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The Twit-Worm Exists

We laughed during the Futurama episode “Attack of the Killer App” as millions of people became infected with Mom’s “Twit-worm” and lumbered like zombies to the apple store. In this episode, Matt Groening satirizes the control that corporate marketing machines like Facebook and Twitter have over us. He shows how they can turn us into mindless consumers through a constant barrage of targeted advertising. As Hermes remarks in one scene after an advertisement for a pizza shows up on his computer: “This thing always knows what I want!” This kind of marketing interaction is actually occurring constantly even as I sit here to type this post. What hasn’t happened yet is the mind control that Futurama jokingly suggests. But is it a joke? Could that actually happen? While the answer might seem to be an obvious “no,” the possibility of this might be more realistic than one would think.

As technology continues to advance, we begin to incorporate it more into our bodies. Artificial hearts and cochlear implants are just a few examples of the invasive application of technology. Therefore, it is not a huge leap to say that in the future it is possible that our communication devices might be integrated with our bodies and possibly our minds. This is where things begin to get scary. Why exactly? Well I’ll tell you. If every person’s body is connected to an interconnected network, the the same technology that helps them can also be used to break them down. If you question the power of a malevolent entity to spread to the users of a network, just consider the “Mikeyy” worm that invaded Twitter in 2009. Users would be prompted to click on a harmless looking advertisement and as soon as they did their twitter account began immediately sending out thousands of links unwillingly to every follower that the individual had. If the follower clicked on the link then the link would again be sent to their followers and so on. One could also catch the worm by simply viewing the profile of an infected member.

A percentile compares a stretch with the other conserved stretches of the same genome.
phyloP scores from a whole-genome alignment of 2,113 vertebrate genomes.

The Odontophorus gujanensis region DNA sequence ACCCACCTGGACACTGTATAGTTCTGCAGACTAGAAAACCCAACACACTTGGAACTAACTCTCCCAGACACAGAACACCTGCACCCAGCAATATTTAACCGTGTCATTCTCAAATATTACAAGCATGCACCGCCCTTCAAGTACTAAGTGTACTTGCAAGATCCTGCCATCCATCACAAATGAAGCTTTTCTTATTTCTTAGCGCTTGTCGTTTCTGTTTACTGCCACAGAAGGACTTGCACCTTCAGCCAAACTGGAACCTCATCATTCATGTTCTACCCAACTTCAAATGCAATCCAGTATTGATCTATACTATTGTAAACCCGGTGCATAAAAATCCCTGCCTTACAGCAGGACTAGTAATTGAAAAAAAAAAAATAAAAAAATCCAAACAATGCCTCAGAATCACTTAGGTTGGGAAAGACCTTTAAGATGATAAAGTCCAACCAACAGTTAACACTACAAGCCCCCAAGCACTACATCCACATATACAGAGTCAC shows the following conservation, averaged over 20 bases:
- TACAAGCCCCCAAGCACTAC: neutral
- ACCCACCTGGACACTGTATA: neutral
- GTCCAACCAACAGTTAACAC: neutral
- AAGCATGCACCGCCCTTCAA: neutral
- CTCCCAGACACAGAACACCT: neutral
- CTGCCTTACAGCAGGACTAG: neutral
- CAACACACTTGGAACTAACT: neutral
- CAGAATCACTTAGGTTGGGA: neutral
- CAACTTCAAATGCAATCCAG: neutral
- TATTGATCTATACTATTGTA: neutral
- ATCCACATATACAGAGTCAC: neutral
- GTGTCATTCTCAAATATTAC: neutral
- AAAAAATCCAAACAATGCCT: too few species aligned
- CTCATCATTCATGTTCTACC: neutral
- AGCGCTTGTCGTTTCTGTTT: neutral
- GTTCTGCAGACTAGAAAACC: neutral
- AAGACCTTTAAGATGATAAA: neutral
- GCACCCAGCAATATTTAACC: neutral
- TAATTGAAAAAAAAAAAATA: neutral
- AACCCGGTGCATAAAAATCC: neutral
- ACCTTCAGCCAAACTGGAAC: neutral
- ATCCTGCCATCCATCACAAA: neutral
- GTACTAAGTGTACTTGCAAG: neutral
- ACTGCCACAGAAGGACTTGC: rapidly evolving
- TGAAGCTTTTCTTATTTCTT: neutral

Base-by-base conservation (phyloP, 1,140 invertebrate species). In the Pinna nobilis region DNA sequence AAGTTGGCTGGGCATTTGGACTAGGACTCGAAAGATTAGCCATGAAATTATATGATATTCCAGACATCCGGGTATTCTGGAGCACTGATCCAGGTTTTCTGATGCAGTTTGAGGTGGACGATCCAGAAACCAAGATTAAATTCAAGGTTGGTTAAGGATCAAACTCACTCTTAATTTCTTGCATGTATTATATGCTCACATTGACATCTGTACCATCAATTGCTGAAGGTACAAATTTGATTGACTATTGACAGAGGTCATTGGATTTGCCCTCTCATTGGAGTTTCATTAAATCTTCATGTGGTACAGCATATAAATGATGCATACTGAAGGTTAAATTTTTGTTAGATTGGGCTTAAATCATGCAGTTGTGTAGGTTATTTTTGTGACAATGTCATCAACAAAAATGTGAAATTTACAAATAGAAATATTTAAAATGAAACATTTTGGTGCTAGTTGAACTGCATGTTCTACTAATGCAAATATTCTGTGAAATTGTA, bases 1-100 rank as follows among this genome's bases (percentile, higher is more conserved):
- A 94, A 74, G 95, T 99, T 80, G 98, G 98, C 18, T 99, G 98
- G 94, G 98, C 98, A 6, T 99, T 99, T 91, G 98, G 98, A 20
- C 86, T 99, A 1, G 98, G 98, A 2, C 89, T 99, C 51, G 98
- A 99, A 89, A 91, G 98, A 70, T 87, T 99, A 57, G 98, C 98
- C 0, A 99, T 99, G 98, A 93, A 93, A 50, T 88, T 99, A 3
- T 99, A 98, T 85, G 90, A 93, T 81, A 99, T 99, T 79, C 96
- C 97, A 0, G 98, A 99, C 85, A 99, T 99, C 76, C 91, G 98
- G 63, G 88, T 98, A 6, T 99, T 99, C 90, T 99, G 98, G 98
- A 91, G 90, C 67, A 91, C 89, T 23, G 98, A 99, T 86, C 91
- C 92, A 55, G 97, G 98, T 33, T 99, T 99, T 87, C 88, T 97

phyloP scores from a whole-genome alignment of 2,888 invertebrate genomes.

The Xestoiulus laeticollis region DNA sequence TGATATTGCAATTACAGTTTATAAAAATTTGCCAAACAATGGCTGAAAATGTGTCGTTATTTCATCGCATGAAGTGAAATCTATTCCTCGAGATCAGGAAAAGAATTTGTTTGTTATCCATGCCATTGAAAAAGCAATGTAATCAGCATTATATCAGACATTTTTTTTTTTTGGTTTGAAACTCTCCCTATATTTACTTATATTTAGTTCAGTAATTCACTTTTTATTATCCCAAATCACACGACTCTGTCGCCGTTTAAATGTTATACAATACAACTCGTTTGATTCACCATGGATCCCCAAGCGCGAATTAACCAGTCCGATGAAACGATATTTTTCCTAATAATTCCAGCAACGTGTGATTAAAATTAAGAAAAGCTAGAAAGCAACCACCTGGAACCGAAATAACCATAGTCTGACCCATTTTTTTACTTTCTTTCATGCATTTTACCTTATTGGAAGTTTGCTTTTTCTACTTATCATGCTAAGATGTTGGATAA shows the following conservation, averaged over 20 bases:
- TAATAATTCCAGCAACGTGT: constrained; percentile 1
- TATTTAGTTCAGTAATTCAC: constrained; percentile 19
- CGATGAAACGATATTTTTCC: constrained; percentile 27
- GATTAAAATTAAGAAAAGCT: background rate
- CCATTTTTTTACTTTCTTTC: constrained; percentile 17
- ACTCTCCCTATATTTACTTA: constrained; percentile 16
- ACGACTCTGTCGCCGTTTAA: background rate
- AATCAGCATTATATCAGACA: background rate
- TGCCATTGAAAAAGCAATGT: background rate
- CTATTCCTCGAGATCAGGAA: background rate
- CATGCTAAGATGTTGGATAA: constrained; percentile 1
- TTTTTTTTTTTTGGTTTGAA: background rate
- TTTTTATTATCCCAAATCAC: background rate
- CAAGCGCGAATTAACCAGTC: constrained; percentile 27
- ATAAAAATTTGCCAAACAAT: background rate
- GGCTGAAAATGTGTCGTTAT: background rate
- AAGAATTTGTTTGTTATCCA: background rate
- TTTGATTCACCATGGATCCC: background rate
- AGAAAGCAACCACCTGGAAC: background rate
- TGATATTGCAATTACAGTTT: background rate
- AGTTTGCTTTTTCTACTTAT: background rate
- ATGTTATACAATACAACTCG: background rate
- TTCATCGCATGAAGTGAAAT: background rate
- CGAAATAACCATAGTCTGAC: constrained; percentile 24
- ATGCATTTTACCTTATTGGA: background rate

As Mikko Hypphen of the F-Secure cybersecurity firm commented “It would have been a simple trick for malware authors to modify the worm to infect a user’s computer, where more serious offenses like identity theft could have occurred.” Now imagine that instead of just your external twitter account being linked to the network, technology that regulated your bodily functions was connected to the same network. It could be a disaster. Cyberspace has taken years of work and billions of dollars to construct. But in nature, it is often easier to tear something down than it is to build it. It seems that it might be inevitable that the body of the internet could be invaded by a super-virus that tears it down. Let’s just hope that we’re not a part of it when that day comes.

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